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  1. #1
    Tabitha Underwood is offline I'm new here!
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    Exclamation A question for Senior Photographers ... ?

    I have come across other Senior photographers that say they "only shoot girls" (the 1 I am referring to is a woman, btw) . While I have done some shoots for Sr guys in my business, the last 2 I have done have been crazy dramatic because of mommas & the 2 guys could care less. The shoots were not fun, for them or me. I feel like maybe I should exclusively shoot the girls, but unsure of how to express that without parents going nuts & thinking I am rude for not shooting their son. Does this make sense ? Any help or ideas is much appreciated ! Thank you

  2. #2
    veritasimagery is online now I'm one of "those" people
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    You haven't had any drama with the girls? I wouldn't drop an entire gender just because of a couple bad ones.
    Kevin
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  3. #3
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    mshockley is offline Take A Shot
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    I have shot many of both girls and guys. Yes, the girls are usually fired up and very excited--they've been thinking about their senior pictures since the beginning of high school right!

    The guys usually could care less one way or the other--at least this has been my experience, but your job, and mine is to turn that around and make the whole thing just way too fun and way too cool. I have found if I am pumped up during the shoot this becomes a contagious type of atmosphere. Also, at the start of the session I usually acknowledge that I am aware that he probably has a long list of other places he would prefer to be and I will do everything in my power to make things as painless and fast as possible!

    I do not think I would ever consider saying that I would only shoot the girls. Yes it's usually more fun for me to shoot the girls, but hey, it's not about my happiness!

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    redartsjr is offline JustMe
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    It took me a bit to figure it out but I thought you were talking about elderly photographers such as my self. Photographing people in it self takes a lot of patience But photographing High School Seniors... good luck with that one.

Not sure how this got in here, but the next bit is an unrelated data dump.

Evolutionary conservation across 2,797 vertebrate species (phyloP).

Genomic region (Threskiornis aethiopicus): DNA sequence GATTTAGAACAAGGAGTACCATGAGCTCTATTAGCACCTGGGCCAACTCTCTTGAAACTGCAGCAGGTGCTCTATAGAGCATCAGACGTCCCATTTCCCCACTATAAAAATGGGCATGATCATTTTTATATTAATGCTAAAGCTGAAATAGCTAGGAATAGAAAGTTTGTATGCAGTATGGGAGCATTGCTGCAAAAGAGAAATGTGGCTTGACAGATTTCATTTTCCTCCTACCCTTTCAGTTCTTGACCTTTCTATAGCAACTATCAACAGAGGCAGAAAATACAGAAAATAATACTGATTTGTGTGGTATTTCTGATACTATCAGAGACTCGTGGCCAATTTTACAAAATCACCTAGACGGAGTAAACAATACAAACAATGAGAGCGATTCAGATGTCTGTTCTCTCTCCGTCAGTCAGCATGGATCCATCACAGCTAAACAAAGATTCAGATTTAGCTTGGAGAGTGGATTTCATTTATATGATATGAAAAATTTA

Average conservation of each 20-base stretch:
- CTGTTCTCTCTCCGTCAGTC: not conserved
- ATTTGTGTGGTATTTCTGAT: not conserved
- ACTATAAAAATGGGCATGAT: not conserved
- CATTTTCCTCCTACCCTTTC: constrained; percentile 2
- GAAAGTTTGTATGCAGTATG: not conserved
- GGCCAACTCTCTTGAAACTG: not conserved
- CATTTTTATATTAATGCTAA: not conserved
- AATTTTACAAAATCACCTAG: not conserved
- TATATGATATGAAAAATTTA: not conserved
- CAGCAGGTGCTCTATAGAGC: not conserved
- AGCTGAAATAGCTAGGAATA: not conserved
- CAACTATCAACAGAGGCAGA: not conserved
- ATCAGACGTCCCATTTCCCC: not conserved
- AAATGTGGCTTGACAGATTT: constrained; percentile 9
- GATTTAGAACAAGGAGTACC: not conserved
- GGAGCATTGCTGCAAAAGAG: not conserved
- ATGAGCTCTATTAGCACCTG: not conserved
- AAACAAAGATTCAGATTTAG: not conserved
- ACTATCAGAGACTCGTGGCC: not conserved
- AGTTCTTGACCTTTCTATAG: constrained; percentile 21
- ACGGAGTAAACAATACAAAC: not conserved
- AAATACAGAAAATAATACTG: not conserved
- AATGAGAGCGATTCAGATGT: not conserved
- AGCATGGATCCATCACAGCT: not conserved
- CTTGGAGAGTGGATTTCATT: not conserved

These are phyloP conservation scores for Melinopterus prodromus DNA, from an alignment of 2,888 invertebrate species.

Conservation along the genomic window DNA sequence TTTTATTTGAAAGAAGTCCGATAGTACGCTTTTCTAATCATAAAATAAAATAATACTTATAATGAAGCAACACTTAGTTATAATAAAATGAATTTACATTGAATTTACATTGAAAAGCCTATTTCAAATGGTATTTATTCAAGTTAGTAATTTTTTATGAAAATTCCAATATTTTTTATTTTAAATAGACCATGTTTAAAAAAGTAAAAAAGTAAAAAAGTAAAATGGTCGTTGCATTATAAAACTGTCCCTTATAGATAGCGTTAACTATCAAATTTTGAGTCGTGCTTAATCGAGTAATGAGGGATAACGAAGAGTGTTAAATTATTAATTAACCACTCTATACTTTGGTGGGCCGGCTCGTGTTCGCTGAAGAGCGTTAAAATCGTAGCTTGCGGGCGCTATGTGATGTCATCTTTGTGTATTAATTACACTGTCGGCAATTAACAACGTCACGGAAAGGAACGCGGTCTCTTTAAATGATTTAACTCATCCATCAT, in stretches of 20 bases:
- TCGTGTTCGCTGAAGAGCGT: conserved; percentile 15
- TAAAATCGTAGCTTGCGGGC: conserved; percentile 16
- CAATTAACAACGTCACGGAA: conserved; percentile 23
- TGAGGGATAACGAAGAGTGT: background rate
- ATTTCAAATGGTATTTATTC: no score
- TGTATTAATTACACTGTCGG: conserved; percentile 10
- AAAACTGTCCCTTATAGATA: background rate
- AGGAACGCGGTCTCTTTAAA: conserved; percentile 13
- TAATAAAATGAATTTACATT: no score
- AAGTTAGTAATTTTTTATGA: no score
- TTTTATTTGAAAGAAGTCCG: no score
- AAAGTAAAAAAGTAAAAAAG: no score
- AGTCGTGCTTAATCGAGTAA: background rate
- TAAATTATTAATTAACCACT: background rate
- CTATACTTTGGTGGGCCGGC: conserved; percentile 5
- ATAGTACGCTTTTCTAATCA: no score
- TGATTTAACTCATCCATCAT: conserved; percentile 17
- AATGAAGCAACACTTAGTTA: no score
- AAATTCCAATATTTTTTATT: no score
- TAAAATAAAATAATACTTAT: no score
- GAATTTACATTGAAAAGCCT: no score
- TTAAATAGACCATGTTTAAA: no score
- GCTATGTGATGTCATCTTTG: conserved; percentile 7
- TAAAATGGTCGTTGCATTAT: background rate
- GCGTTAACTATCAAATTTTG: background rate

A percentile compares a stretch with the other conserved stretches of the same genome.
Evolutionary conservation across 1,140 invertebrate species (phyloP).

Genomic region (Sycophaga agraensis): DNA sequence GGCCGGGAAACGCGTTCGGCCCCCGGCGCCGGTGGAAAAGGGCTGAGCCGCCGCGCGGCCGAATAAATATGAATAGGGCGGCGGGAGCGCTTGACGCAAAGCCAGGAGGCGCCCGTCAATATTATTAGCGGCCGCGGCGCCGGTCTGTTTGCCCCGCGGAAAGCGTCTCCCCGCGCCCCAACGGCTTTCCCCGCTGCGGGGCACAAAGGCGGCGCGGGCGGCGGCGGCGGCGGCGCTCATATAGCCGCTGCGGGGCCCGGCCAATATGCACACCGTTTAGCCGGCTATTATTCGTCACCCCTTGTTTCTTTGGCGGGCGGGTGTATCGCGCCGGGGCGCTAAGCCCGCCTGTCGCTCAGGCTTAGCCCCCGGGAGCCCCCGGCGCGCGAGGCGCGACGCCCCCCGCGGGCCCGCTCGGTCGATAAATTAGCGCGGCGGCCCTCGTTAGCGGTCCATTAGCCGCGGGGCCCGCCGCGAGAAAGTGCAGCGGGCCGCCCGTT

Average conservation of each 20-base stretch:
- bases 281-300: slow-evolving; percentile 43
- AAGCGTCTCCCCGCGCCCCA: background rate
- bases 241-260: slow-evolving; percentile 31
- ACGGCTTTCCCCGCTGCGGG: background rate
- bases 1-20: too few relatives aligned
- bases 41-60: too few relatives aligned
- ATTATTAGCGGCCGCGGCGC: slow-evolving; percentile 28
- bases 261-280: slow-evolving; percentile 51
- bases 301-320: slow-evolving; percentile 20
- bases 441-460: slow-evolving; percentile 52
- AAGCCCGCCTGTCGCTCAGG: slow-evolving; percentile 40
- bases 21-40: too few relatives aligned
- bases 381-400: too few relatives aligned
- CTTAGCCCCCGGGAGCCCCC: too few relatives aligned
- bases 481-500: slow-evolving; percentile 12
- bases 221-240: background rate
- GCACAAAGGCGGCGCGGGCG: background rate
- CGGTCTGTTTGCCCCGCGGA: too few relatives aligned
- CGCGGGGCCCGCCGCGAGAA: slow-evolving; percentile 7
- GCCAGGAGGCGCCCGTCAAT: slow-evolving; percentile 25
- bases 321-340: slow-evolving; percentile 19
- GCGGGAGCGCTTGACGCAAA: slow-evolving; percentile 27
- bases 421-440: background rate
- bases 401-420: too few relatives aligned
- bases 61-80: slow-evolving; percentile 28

Rick

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    UlpilotSC's Avatar
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    It's my experience in my area the girls make a really big deal about senior photos, and the guys seem to think its a waste of time. If you only want to photograph girls, just say it...
    Or you could say "I only photograph people 18 and up, parents not allowed to be present at the shoot."

    That should cut out the Over-achieving mommy BS.
    -----------------------------------------
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  6. #6
    veritasimagery is online now I'm one of "those" people
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    Quote Originally Posted by UlpilotSC View Post
    Or you could say "I only photograph people 18 and up, parents not allowed to be present at the shoot."

    That should cut out the Over-achieving mommy BS.
    The problem with that is that most seniors are required to have their portraits ready for the yearbook by the first part of November. That means that most of them will still be only 17 when they are having their shoots done.
    Kevin
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    I read on one photographers website that she leaves the parents at home.
    Paige

    "Those who don't believe in magic will never find it." ~Roald Dahl


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  8. #8
    sk66's Avatar
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    I thought this was going to be something like "what power reading glasses do you use for editing?"


    (+2's)

  9. #9
    bhursey's Avatar
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    Its your job to make the shoots with the less enthusiastic clients good.. General chit chat and learning more about them is good normaly by the end of the shoot we are all cracking up... Yes in most cases girls are easyer but you need to learn to shoot both. Whats this about leaving parents at home? Yah liability risk also if they are under 18 you need an parent to acompany them and also to sign paper work like a model release.
    Cameras: Canon 60D, Canon 20D, 35mm Nikon FM2n
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    autofocus's Avatar
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    I don't think it a wise move to be known as a "teen girl photographer" only. That could have long term implications that will haunt you should you ever decide to change your model. And, yes, teen boys can be a PIA to shoot compared to the teen girls. But, as stated above, it's your job as a professional to work through these hurdles. What we have found is if you integrate something the young man is interested in, such as sports gear, dirt bikes, guitars, his pet, his horse, etc, he is more apt to "get into" the session. If in the discovery process with the boy you suspect he is going to be somewhat indifferent about a session, find out what his hobbies and interests are, and work them in.
    Vince "...the law of unintended consequences, sometimes, you get a truly memorable photograph"
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